Creator of popular petition to replace Confederate statues with Britney Spears tributes says singer 'means more to us than most of the historic figures we've learned about in history class'

Britney Spears is one of Louisiana’s most beloved residents. But a recent movement to build a monument in her honor would make the music star an even more permanent fixture.

Titled “Replace Confederate statues in New Orleans with statues of Louisiana hero Britney Spears,” a Change.Org petition that has already amassed more than 22,000 signatures suggests taking over the Confederate monuments with tributes to the singer.

Addressed to Louisiana Governor John Bel Edwards and four other state officials, the petition, which was created by Louisiana resident Kassie Thibodeaux, suggests the state “Do the right thing: Replace the Confederate statues with an actual Louisiana hero and influential human being, Britney Spears.”

“Before becoming one of the world's most important and influential pop legends, Britney Spears was living life in a small Southern town by the name of Kentwood, La.,” the petition reads. “Not only has Britney proven her talent, but she's proven her strength of character by not only overcoming highly publicized mental breakdown, but by continuously working towards improving herself. She's an inspiration to millions.”

It then goes on to details Spears’s philanthropic contributions, ranging from the money the Britney Spears Foundation raised in 2006, a large portion of which went to Hurricane Katrina relief, to the funds she donated to the Red Cross for Louisiana flood victims in 2016.

“She's already earned her star on Hollywood's Walk of Fame, and now it's time for her home state to honor her with the tribute that she deserves,” the petition reads.

Kassie Thibodeaux first created the petition in 2017, around the time that the Robert E. Lee statue was being taken down in New Orleans. She reopened it last week.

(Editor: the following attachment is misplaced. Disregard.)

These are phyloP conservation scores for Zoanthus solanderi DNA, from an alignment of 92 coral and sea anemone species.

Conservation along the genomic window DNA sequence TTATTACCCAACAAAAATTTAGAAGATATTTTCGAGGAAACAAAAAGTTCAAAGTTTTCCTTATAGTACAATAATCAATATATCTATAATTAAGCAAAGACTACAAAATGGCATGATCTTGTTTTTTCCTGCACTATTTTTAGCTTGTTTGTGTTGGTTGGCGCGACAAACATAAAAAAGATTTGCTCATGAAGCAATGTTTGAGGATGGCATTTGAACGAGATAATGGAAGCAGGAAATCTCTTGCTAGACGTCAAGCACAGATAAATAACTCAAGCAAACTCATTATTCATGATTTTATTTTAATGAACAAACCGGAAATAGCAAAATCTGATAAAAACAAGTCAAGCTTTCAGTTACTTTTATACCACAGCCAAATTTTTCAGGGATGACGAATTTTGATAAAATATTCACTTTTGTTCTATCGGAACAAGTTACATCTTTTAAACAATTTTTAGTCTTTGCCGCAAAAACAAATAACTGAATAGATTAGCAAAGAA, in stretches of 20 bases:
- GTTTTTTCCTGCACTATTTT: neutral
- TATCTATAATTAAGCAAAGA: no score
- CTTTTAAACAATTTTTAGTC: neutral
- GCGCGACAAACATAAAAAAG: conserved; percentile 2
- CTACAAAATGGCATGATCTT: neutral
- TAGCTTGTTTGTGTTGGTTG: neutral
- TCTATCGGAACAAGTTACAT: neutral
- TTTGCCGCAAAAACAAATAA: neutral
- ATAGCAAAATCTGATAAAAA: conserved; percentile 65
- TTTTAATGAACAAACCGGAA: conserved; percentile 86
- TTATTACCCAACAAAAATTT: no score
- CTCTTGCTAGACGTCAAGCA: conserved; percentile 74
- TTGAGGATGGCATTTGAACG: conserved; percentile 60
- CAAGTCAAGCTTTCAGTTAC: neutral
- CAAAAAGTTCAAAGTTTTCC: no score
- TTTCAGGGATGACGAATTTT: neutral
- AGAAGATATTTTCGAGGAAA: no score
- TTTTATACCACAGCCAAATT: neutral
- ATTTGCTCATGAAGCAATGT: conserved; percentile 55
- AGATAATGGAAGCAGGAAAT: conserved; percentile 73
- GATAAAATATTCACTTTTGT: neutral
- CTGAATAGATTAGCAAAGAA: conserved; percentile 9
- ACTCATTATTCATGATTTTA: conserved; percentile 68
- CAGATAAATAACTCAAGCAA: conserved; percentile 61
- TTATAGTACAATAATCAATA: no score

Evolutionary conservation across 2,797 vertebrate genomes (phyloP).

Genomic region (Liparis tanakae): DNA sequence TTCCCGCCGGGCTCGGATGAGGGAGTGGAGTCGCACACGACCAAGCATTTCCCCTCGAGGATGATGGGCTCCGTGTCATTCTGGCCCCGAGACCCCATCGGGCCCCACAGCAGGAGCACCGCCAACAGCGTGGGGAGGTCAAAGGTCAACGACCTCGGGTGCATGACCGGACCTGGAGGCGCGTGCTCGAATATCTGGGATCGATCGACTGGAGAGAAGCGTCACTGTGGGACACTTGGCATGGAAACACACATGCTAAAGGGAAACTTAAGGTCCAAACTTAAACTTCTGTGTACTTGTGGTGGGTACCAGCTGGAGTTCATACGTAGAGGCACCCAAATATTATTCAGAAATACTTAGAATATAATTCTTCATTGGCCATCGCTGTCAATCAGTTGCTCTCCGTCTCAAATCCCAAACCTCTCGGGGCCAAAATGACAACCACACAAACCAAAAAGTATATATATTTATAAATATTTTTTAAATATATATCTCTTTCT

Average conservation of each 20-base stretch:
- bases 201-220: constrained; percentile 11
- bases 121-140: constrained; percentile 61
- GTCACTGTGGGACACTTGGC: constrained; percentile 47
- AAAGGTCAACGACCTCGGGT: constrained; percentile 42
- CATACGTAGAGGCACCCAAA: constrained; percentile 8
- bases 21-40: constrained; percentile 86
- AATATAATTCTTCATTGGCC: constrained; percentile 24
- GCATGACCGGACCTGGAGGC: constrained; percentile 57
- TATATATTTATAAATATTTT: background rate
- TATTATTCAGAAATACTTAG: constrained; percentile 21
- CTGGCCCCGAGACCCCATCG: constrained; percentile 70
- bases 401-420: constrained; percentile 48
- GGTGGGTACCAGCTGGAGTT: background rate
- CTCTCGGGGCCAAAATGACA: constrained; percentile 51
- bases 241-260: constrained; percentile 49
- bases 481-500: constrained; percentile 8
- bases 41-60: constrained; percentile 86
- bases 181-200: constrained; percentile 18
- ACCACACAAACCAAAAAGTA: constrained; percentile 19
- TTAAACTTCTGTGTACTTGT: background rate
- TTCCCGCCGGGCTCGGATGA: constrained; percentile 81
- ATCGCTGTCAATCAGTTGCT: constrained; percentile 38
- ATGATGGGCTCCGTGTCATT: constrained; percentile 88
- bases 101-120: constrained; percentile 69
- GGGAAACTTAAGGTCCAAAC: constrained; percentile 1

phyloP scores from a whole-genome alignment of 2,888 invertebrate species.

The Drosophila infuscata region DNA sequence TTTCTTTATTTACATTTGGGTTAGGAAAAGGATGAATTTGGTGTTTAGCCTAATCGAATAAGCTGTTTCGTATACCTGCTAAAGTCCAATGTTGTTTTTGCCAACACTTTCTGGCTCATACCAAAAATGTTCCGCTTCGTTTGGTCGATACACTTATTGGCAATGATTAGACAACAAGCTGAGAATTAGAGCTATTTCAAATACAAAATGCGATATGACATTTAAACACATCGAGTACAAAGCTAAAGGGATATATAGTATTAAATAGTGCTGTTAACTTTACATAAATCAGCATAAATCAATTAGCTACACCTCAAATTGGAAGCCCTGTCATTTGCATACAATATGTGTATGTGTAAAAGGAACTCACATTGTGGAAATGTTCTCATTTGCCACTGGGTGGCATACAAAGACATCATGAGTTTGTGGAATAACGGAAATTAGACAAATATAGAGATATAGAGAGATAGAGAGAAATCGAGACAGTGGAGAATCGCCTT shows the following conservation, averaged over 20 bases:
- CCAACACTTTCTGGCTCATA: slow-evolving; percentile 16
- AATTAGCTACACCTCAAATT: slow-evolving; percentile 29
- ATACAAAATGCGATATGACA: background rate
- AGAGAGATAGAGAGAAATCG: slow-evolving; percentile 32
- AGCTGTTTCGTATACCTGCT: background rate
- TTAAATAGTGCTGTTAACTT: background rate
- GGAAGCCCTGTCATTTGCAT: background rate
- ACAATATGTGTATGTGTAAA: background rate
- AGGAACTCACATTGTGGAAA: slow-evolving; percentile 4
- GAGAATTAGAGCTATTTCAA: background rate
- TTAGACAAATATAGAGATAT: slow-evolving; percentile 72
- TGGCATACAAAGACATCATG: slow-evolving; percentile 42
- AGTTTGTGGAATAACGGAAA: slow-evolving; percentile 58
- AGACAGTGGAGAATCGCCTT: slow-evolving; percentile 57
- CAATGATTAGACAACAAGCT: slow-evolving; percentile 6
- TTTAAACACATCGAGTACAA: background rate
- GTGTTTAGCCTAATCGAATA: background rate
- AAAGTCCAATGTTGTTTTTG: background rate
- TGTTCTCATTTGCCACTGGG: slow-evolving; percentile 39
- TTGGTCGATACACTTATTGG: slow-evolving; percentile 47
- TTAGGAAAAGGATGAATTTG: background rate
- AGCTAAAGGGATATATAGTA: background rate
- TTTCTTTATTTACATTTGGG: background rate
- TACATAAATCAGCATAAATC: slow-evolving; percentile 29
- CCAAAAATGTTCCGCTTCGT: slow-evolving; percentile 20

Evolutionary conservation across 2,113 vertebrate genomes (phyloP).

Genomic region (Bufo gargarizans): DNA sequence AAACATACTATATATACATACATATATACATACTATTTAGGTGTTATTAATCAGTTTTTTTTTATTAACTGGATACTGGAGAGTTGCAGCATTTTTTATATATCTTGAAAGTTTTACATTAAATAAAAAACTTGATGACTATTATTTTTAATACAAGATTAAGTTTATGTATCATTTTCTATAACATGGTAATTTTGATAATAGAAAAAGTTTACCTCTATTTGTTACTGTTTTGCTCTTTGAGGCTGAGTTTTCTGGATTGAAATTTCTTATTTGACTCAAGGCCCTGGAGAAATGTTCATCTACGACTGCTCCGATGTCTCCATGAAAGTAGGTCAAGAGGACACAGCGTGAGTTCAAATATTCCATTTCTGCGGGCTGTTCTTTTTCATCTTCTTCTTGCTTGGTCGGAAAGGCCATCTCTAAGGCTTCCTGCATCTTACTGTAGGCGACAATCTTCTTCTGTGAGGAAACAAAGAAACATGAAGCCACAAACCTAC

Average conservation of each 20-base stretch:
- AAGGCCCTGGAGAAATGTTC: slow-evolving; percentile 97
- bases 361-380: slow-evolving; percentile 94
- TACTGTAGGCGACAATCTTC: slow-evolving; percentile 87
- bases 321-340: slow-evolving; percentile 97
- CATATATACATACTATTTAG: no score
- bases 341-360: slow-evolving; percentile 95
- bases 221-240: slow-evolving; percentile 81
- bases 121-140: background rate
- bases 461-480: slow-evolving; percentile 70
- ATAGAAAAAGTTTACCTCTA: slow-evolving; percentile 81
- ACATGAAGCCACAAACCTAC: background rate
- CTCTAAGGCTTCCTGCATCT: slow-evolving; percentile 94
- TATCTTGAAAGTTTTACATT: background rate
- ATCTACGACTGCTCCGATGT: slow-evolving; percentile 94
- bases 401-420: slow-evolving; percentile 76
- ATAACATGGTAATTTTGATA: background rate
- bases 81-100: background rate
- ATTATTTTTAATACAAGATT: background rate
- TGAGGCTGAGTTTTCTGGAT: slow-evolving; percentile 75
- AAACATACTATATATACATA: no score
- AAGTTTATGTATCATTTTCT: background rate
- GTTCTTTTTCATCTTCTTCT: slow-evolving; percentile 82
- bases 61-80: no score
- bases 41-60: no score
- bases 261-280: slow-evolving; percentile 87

“The petition was originally created to be taken lightheartedly, but I'm also 100 percent in support of a Britney statue, because if anyone deserves a statue, it should be of an actual good person who has made the world a better place for many,” Thibodeaux, 26, told Yahoo Entertainment via email. “Louisiana is her home state, so I think it's only fair that she gets some recognition.”

Thibodeaux says she’s definitely surprised at the level of support the petition has received.

“I am amazed at the amount of signatures, but if there's one thing I've learned, it's that fanbases get things done, especially Britney's!” she said.

“If Britney were to see the petition, I'd hope she'd realize just how deserving she is. That she has inspired and continues to inspire so many lives, and means more to us than most of the historic figures we've learned about in history class,” Thibodeaux added. “Because unlike members of the Confederacy, Britney's impact has been one of inclusion and positivity.”

Across the country, protesters have been encouraging local and state leaders to reexamine controversial relics of the past. This weekend, protesters in New Orleans dismantled the bust of slave owner John McDonogh and tossed it into the Mississippi River, reported. As of June 12, eight cities had either removed or approved the removal of Confederate monuments, according to ABC News.

On Friday, singer Taylor Swift shared her own feelings about Confederate statues in her home state of Tennessee. In an extensive Twitter thread, Swift cited statues of Edward Carmack and Nathan Bedford Forrest, the first grand wizard of the Ku Klux Klan, as “DESPICABLE figures in our state history” who “should be treated as such.”

G.A. Hardaway, a Democrat of the Tennessee House of Representatives, suggested in December replacing a statue of Ku Klux Klan leader Nathan Bedford Forrest with one of Dolly Parton, the Nashville Tennesseean reported.

More recently, in Kentucky, Memphis Grizzlies guard Ja Morant asked a Kentucky judge for a statue of Confederate general Robert E. Lee that sits near the Calloway County courthouse to be removed, Yahoo previously reported. The statue was placed outside the courthouse in 1917 as a way to honor Confederate soldiers from the county.

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